The forms prepared by Mateusz Kula attract attention with the deposits of dirt sensed under a coating of tasty abstraction. It’s like a scaled decoration from an avant-garde performance, a lunatic drawing, or a lavish children’s dance. Their rickety structure resembles a psychedelic western film set, or a futurist museum of natural history. A giant horn, a giant shrimp, a lopsided totem— it all seems familiar. As in the Rorschach tests, they remind of memories which tormented the viewer’s imagination extensively in the past. The background for these carnival objects consists of walls covered densely with thick strips of cut pictures that won’t ever meet again. They are like fossils crushed into tiny fragments. These forms—stacked in neat rows— are the starting point for further action, a basis of prototypes demanding materialization via three-dimensionality.
The study of the imagination is Kula’s objective; ever since he can remember, he has been interested in the different kinds of classifications and also in the gestures that put images in motion. The organic aspect of his works places him in a secondary position as they grow on their own terms; however, he is very enthusiastic about his role of the withdrawn initiator of a creative process. He even defines himself as a modest intermediary between collected visual events and the recipient; an enthusiast, who builds his collection without a clearly defined purpose. Perhaps that is why his latest collection resembles an updated version of the Mnemosyne Atlas by Abe Warburg—an iconographic collection examining the mechanisms of the collective memory. Nevertheless, Kula intersperses far more down-to-earth territories.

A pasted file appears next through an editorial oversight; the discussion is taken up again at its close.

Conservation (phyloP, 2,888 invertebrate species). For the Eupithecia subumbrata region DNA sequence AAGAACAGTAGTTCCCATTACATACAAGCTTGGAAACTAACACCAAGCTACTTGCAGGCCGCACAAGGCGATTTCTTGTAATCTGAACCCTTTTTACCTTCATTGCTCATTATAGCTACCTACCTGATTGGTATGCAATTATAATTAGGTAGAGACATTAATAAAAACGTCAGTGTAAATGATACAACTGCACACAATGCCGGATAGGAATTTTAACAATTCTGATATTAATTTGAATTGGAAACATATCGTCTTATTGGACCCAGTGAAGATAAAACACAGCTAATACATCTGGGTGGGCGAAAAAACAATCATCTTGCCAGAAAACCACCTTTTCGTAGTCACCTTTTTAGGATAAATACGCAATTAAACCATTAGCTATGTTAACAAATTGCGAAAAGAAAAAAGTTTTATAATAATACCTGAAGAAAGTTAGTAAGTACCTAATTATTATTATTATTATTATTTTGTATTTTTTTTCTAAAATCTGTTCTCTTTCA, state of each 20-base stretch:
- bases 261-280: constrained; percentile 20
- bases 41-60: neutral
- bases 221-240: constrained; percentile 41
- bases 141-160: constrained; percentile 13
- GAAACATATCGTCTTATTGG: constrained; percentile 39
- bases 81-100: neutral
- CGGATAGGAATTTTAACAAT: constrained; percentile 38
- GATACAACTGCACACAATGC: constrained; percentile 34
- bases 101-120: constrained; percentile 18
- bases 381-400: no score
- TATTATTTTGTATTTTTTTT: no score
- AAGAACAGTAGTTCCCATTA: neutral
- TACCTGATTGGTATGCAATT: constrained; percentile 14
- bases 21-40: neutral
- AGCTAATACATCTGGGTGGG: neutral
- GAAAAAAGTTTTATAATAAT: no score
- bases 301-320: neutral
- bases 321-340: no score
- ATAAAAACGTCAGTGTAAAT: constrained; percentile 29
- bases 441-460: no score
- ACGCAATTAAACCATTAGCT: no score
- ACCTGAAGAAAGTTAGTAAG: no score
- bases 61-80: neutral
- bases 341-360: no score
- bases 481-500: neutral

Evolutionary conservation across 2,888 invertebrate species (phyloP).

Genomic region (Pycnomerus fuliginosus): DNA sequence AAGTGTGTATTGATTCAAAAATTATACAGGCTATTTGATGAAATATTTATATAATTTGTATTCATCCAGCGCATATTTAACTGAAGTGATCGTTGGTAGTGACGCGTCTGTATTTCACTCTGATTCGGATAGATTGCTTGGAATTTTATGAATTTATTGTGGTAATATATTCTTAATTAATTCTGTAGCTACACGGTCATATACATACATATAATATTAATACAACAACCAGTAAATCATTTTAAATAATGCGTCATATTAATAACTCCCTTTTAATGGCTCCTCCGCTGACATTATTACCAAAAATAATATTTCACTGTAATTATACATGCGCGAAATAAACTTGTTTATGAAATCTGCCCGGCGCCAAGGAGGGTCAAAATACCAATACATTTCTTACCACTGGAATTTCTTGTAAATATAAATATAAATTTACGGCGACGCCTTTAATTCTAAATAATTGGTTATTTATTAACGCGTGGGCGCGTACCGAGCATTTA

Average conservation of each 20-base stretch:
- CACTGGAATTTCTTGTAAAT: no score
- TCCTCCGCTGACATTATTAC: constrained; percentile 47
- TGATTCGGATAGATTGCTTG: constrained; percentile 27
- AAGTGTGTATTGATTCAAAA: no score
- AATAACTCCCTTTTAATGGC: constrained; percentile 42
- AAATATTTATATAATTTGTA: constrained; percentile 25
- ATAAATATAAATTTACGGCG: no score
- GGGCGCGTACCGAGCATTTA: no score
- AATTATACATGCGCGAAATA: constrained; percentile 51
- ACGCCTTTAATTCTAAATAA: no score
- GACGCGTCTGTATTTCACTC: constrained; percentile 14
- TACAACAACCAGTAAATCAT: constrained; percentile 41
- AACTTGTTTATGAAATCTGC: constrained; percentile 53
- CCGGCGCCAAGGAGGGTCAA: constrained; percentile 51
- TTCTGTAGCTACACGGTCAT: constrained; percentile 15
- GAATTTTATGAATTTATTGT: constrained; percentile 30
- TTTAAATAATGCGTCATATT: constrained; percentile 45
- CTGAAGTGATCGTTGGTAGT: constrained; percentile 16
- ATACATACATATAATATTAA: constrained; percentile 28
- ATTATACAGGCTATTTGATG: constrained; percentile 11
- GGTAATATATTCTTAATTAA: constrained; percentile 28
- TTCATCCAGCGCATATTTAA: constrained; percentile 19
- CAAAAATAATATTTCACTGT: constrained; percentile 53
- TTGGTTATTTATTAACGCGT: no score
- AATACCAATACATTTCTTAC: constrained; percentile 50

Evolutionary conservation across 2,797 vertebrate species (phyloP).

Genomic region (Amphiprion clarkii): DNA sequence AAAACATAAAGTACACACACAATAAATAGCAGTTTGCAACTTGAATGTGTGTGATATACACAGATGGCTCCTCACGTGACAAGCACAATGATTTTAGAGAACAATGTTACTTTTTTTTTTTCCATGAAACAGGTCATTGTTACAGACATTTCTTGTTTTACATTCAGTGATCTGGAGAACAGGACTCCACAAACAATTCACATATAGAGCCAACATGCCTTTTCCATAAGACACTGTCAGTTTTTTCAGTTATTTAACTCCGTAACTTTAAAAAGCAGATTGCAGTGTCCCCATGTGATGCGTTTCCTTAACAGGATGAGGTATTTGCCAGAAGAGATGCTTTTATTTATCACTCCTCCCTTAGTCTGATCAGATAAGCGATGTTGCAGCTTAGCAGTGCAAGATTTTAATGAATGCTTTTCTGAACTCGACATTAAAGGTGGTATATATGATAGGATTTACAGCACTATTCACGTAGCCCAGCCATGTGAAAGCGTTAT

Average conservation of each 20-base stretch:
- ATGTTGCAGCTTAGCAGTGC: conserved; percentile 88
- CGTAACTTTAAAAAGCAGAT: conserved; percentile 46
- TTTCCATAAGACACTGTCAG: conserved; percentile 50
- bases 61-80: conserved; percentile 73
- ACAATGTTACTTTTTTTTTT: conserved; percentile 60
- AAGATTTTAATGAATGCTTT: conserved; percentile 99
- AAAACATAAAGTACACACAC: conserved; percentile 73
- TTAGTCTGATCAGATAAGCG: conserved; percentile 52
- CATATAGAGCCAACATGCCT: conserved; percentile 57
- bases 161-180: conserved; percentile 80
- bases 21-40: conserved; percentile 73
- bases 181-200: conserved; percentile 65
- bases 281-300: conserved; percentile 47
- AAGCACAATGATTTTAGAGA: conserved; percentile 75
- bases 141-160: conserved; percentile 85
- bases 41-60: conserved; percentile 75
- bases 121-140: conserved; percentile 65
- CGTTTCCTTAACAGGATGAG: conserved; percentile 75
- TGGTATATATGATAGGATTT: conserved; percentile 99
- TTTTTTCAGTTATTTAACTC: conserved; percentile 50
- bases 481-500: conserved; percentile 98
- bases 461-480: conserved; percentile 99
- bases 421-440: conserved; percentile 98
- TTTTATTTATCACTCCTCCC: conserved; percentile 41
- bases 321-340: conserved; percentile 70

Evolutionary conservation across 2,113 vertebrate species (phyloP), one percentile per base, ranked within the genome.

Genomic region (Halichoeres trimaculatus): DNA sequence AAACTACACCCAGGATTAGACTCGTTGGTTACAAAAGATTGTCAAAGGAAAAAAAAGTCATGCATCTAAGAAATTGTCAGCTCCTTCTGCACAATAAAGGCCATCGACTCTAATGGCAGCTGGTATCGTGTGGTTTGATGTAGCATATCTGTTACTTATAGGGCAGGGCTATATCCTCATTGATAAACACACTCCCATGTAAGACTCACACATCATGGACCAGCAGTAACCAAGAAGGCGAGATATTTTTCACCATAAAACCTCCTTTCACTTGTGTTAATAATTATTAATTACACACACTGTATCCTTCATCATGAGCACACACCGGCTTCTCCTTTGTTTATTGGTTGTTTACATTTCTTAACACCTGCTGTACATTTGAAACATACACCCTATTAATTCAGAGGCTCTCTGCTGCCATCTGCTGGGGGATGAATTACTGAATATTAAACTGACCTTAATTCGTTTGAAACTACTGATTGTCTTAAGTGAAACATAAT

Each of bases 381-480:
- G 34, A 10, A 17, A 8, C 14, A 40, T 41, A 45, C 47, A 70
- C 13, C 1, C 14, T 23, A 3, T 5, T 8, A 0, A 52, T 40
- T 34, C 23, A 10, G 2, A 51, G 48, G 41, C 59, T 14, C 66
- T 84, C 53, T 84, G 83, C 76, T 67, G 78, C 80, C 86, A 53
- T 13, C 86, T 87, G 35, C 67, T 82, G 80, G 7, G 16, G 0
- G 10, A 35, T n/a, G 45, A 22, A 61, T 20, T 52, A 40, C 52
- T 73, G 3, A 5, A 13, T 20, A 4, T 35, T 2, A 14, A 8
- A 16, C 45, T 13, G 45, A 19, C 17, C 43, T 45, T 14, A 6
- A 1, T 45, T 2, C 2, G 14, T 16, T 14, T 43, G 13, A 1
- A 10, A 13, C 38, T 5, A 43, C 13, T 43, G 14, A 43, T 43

The area wherein he seeks templates for his forms is the significantly less developed territory of Poland. It is a place where—according to artists from Warsaw—civilization ends and aesthetic interior begins—unleashing the imagination. A land filled with fog, slush, and darkness; the world of cheap products, abandoned billboards, dodgy hairdressers and rubbish. This visuality of Polish peripheries appears as a gigantic museum, which must be cataloged and named.
Attempting this exhausting task, Kula reaches for a popular collection of clipart dating back to the early nineties, coming from the catalogue added to the program Corel Draw 3.0. It was the impetus for the emergence of small printing companies that shaped the appearance of the cities of the former Eastern bloc. Kula re-scales the art found there; accordingly, he goes on a journey to the beginning of advertising.
After ripping clipart from its natural environment, he treats them with the delicacy of an experienced archaeologist who carefully bends over every new discovery. Under intense focus, he dismembers them into first pieces; he cuts, and rearranges them—taking away the colors or the details. Now, being in a gallery, the viewer can reinterpret their meaning; faulty forms wheedle the viewer, showing their better side. Polite design is being left far behind the visual garbage—an embarrassing aesthetics that concerns us much more than we think.
- Marta Lisok